Supporting Urban Development in Germany
The Urban Development Support programme is a key feature of many German towns, cities and communities’ visual characters. Holistic planning, decision-making and action, alongside dedication, initiative and creativity from local residents – with this support instrument, these become the starting block for forward-thinking, needs-oriented urban development.
Source: Atelier Loidl / Leonard Grosch
For over 50 years, the Urban Development Support programme has been a major municipal and inter-municipal instrument and an important basis for the financing of urban renewal. The Federal Government, the federal states and the municipalities regard the Urban Development Support programme as being of major cultural, economic, social and ecological significance, financing it in a spirit of partnership and responsibility. This means that there is a broad political and professional consensus for the Urban Development Support programme.
Under the umbrella of the National Urban Development Policy, the Urban Development Support programme has since 2007 been one of the key instruments for delivering on the Leipzig Charter on Sustainable European Cities. The continuing success of the Urban Development Support programme as an independent funding instrument is based on five core features: cooperation between the Federal Government, federal states and municipalities; integrated planning of overall activities; flexible adaptation to needs; participation by the urban community; and ongoing evaluation and development of the programme.
COOPERATIVEJOINT ACTION BY FEDERAL GOVERNMENT, FEDERAL STATES AND MUNICIPALITIES
The Federal Government and federal states agree on priority issues and on distribution, use and settlement of Urban Development Support funding. The federal states are responsible for actual distribution and direct the funding to the towns, cities and communities. This is based on federal state-specific urban development policy ideas, strategic support approaches and local requirements. The towns, cities and communities retain ultimate planning sovereignty. They plan their urban development works, apply to the federal state for funding, then deliver the works.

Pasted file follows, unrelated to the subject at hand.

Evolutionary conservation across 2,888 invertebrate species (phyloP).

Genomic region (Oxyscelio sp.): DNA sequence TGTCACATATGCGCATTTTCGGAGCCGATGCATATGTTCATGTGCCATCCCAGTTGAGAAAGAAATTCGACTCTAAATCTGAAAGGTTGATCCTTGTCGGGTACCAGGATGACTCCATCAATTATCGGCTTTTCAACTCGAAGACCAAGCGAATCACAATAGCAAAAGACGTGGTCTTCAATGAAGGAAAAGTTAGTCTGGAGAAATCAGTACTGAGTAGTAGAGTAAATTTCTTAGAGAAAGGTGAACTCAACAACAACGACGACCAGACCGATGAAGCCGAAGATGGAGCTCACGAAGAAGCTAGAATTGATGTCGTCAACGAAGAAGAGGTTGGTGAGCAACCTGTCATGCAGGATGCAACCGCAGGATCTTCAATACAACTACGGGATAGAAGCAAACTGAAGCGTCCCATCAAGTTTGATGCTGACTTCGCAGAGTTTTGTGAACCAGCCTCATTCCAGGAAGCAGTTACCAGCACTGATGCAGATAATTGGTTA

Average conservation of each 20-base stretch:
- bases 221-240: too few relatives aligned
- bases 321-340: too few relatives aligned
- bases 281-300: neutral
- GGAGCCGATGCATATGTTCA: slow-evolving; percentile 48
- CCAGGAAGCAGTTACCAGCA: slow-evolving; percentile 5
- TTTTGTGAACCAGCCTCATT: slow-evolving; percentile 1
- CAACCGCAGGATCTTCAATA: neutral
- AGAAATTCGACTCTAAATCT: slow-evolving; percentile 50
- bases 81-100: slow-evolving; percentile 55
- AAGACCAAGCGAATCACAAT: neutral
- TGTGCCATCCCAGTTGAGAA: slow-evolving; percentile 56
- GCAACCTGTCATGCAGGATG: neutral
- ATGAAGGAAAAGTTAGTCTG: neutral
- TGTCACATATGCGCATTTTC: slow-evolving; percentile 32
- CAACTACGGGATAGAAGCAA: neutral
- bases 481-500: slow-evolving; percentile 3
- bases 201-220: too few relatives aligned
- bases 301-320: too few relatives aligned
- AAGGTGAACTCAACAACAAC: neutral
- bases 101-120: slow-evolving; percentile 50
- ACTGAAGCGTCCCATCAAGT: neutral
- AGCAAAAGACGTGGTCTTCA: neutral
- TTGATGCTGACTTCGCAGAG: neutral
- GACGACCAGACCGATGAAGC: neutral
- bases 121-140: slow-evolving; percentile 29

INTEGRATEDJOINED-UP PLANNING AND IMPLEMENTATION IN LOCAL CONTEXTS
Unlike other funding instruments, the Urban Development Support programme provides no sup-port for individual projects and concentrates instead on Gesamtmaßnahmen – big-picture works. Towns, cities and communities choose a funding district for which they then develop an integrated urban development plan. With this plan, the town or city sets itself future-oriented development goals, to be delivered by a broad variety of stakeholders and which correspond to specific local needs while also including all relevant urban development sectors. Focusing on the local context ensures that the urban districts and town cores in question receive targeted support.
With its holistic approach, the Urban Development Support programme goes beyond merely investing in urban infrastructure. Its goal is delivering equality of living conditions despite the differing starting conditions across the municipalities; it thus embraces the diverse range of challenges that emerge with regards to a social welfare-oriented and economically, demographically, and ecologically sustainable urban development in the various regional contexts. It thus makes it possible to use funding for needs-oriented works.
PARTICIPATORYWORKING TOGETHER WITH THE URBAN COMMUNITY
Locally, stakeholders from the urban community, from the business and trade communities, from the cultural and educational sectors, and from various other fields contribute to development processes and individual projects. As well as being an economic motor, Urban Development Sup-port is thus also a point of identity-creation for the local population. It encourages democratic coexistence in neighbourhoods and can contribute to social stabilisation. Through communication, knowledge transfer, and exchange of practical experiences, the feedback-loop instrument that is Urban Development Support funding constantly receives new insights and impetus.